Hello, my name is Natalie and I am 21 years old. I was diagnosed with something called Endometriosis at 18. Now I think a lot of you will be sat there thinking what on earth is that word I can’t even say, but don’t worry I’m here to tell you.
Endometriosis is a chronic condition where tissue resembling the lining of the uterus grows outside of the uterus attaching itself to predominantly pelvic organs (but can be others too) causing scarring, lesions, adhesions, and cysts. Like the womb lining, tissue builds up every month then bleeds. However, unlike a period, there is no way for the blood to escape. The build-up of trapped blood can result in internal lesions and scar tissue. This sounds a little daunting… mainly because it is. However, many people are misled that this is a rare condition. It’s not. 1 in 10 women has Endometriosis. It’s as common as diabetes but doesn’t have the same funding for research. Many of the symptoms you experience when you have endometriosis are explained away as a normal period. Sadly because a woman’s pain is mainly bypassed/rarely picked up on or taken seriously.
Symptoms you normally experience with Endometriosis are painful periods, heavy and sporadic bleeding, severe cramping, bloating, pain during ovulation, pain during or after intercourse, and sometimes pain when urinating or having a bowel movement. The repetition of the word pain was key there, as it’s just a constant for a lot of people with Endometriosis no matter the severity of your case, but each case is on a case by case basis. Not everyone will experience the same symptoms.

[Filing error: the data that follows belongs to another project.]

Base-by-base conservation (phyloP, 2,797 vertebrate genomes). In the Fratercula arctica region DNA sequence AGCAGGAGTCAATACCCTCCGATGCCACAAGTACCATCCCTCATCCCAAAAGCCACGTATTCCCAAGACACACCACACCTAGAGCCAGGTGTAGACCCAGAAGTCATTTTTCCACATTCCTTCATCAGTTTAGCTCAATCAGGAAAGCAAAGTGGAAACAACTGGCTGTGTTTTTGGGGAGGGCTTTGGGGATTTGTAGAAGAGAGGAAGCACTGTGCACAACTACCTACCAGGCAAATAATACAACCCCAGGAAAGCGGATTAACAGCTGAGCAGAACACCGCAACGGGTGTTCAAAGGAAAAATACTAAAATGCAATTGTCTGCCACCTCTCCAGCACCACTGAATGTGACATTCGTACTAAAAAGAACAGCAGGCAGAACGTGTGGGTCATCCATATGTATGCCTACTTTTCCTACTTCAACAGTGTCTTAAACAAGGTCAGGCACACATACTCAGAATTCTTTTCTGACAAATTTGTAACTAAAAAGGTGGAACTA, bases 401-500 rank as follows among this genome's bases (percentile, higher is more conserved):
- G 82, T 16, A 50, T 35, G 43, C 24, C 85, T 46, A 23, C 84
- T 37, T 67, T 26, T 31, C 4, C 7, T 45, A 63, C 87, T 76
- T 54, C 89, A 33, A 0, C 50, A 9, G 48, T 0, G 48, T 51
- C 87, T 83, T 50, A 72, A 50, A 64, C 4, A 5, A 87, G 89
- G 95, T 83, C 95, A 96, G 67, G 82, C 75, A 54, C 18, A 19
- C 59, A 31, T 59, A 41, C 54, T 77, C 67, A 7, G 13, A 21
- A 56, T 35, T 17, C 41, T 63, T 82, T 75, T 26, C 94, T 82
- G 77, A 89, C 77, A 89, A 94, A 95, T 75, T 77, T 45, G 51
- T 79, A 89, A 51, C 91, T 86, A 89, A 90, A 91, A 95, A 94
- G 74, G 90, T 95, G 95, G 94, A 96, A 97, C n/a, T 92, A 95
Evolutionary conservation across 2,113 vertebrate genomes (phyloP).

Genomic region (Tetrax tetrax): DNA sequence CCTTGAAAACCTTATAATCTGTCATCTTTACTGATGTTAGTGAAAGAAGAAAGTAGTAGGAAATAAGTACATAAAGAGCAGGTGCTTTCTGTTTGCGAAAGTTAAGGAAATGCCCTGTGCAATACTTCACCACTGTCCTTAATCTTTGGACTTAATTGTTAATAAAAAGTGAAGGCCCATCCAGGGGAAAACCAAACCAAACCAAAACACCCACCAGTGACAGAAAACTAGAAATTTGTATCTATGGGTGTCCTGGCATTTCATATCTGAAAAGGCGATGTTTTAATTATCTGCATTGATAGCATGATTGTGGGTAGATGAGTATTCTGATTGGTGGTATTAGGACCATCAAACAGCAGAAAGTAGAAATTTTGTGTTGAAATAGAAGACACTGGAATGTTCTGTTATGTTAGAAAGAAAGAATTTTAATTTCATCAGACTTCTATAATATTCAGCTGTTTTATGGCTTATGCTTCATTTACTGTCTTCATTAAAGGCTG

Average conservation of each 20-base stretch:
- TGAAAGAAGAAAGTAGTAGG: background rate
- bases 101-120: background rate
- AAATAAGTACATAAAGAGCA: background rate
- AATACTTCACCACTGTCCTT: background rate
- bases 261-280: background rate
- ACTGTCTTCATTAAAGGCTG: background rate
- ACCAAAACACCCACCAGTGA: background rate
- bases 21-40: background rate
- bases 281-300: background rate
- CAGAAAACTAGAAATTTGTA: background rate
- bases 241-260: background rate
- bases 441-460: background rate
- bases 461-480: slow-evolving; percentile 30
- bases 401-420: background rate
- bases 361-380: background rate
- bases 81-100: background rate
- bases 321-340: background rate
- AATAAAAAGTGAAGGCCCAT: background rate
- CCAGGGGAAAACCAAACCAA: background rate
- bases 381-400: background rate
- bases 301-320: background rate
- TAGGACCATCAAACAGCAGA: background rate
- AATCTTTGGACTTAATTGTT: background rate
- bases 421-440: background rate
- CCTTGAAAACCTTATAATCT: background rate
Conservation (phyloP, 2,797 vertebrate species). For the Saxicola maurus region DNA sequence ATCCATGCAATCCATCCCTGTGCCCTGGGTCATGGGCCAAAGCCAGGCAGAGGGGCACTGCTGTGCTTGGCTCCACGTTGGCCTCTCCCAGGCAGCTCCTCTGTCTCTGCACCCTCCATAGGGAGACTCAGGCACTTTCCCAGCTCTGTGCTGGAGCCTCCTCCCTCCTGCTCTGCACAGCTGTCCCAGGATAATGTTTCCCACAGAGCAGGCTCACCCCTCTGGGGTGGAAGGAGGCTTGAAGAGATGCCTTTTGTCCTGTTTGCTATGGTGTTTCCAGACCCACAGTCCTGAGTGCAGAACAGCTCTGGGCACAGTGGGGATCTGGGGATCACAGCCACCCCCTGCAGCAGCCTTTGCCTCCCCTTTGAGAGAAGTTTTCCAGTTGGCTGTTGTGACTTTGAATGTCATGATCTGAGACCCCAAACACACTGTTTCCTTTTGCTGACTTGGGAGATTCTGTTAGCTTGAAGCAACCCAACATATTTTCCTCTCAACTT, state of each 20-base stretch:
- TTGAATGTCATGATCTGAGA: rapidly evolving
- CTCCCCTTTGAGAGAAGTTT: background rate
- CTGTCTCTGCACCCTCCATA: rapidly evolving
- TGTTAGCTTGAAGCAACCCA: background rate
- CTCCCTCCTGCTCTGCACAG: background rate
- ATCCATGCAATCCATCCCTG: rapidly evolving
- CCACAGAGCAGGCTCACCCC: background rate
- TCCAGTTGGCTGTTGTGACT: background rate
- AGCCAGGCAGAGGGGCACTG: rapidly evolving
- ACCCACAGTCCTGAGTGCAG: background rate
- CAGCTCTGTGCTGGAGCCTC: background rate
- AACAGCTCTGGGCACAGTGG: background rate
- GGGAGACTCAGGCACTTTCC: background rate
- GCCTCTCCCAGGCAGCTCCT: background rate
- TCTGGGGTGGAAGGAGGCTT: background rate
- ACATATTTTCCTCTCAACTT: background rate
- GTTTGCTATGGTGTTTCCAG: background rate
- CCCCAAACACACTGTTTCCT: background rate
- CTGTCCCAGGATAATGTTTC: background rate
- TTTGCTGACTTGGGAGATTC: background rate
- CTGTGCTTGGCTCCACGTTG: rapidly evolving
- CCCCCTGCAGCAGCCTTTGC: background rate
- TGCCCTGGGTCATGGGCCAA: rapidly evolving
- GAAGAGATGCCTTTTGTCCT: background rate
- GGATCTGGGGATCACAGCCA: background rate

Yes, this does make the condition harder to recognise at first but I want to give confidence to anyone reading this that YOU KNOW YOU BEST. You know when something doesn’t feel quite right with yourself and urge you to keep persistent in going back and finding answers. If one doctor gives you the impression they aren’t truly listening to you, please do what’s best for yourself and actively search for another opinion, and read/do research for yourself (both positive and negative) to truly gauge how YOU feel about it. YOU are the most important in this situation.
This condition can affect your day-to-day life; sometimes you may feel so drained you can’t even move to go brush your teeth in the morning. You can’t fathom going anywhere or doing anything without your hot water bottle stuffed down your trousers. Canceling plans because you can’t actually walk or do fun activities and then feeling the burden of judgement. Buying lots of comfies with elasticated waistbands so you can try to be comfortable with the false pregnancy bloat. Or sometimes just no waistband at all because it too uncomfortable. Buying clothes in general for the fluctuations of weight/bloat. Constantly buying pads and tampons and carrying them with you wherever you go because you never know when it’s going to come (including incontinence pads too because bladder control has become a bit of an issue, whoever knew sneezing would be so risky). Your water bill may go up with the number of baths you have… oh and trying to get employers to understand it’s not just a bad period is a battle you may never win.